It is important to note that the rebuild cost is not the same as the market value of the home, which varies according to the location, design specifications, standard of décor etc. To calculate the rebuild cost the industry standard calculator from BCIS RICS can be useful, but you need to allow for any special design features your home may have that are not considered standard and could affect the rebuild value. You need to make sure you are not underinsured as if you do not have an adequate rebuild cost insured for your home and you have a claim the insurer can refuse to pay the claim or significantly reduce the amount you are paid leaving you out of pocket.

Other ways to determine your rebuild cost include arranging a survey from a property surveyor or referring to your mortgage survey documents.

Click here to use the BCIS RICS Calculator (The Building Cost Information Service of RICS).

A joint policy holder can handle issues in relation to the home insurance, such as making amendments during the policy period and reporting a claim. If your mortgage is in joint names, then it is usual to have both names on the home insurance policy.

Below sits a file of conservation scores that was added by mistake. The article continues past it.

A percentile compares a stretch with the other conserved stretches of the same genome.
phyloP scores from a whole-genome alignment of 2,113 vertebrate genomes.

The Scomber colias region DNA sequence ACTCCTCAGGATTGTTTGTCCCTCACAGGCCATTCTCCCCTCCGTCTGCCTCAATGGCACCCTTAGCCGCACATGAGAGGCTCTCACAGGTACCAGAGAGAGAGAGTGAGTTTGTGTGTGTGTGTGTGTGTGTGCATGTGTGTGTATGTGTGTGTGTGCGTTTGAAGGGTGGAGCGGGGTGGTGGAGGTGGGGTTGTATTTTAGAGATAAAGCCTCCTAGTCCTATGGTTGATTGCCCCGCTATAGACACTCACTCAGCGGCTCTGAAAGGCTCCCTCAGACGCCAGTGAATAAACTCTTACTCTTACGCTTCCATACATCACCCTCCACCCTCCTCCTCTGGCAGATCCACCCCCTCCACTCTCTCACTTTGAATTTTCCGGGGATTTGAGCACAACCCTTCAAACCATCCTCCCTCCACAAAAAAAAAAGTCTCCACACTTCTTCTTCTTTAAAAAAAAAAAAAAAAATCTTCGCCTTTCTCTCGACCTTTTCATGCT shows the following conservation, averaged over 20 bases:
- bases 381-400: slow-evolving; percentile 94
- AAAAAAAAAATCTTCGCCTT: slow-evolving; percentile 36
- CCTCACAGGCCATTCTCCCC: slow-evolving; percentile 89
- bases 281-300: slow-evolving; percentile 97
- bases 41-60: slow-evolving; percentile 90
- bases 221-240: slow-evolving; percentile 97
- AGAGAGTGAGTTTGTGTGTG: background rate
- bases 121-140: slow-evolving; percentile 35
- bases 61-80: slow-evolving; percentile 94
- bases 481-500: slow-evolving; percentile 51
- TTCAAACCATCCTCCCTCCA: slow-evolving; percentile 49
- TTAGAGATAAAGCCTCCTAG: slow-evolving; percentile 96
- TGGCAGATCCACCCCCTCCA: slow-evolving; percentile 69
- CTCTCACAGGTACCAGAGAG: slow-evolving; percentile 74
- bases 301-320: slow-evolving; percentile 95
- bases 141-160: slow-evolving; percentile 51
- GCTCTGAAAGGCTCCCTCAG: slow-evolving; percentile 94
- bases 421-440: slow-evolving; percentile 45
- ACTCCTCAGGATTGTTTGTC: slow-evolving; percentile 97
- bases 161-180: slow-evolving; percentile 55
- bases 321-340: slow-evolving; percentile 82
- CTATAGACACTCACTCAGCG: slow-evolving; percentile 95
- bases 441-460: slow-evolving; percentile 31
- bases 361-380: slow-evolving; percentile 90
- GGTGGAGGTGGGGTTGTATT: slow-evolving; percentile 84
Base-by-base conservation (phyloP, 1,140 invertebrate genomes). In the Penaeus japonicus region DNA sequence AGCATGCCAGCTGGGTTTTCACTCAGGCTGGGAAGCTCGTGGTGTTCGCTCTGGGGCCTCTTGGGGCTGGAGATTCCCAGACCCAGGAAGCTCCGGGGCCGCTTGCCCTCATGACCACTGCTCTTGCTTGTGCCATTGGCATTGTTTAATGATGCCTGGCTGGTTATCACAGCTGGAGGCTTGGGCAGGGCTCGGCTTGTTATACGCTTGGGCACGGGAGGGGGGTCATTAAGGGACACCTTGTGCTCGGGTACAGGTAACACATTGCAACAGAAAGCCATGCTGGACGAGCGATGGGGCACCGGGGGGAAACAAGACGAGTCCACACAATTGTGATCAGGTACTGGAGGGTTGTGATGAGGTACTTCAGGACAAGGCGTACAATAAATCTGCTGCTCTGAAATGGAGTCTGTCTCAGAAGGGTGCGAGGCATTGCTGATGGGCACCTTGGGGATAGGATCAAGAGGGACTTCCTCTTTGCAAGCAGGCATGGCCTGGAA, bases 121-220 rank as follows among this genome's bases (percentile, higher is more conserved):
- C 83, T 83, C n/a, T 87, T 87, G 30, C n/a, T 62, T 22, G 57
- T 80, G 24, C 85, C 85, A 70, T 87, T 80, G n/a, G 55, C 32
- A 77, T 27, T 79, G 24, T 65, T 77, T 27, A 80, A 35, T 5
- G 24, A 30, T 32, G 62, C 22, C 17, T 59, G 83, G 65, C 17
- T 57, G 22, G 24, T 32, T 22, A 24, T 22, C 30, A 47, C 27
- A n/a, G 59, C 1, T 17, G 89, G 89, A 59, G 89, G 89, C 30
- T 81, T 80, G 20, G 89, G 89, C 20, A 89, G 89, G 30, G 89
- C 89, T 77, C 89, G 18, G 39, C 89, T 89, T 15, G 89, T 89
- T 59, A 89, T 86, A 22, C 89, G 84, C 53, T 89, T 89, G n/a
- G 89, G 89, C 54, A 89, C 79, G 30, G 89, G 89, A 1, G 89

In most instances it is unlikely you will need to have buildings insurance, but you should check the terms of your lease. The freeholder of your block or building should arrange buildings insurance for the whole building with the cost split between flat owners as part of your lease agreement.

Most home insurers will only quote for standard risks. Standard risks are homes that are occupied daily by the owners and built from conventional building materials, e.g. bricks for the walls and tiles for the roofs. However, we also have an extensive panel of Non-Standard home insurers, so we can quote for all your insurance needs.

Examples of Non-Standard Insurance we can place include but are not limited to:

  • Non- Standard Construction- maybe you have a thatched roof or Eco- friendly glass walls?
  • Subsidence Home Insurance- your home has suffered from previous subsidence
  • Flood Risk Home Insurance- you home is in an area that is prone to flooding
  • Home insurance where an occupant has an unspent criminal conviction
  • Unoccupied property insurance- your property is left unoccupied frequently and for more than 30 days throughout the year.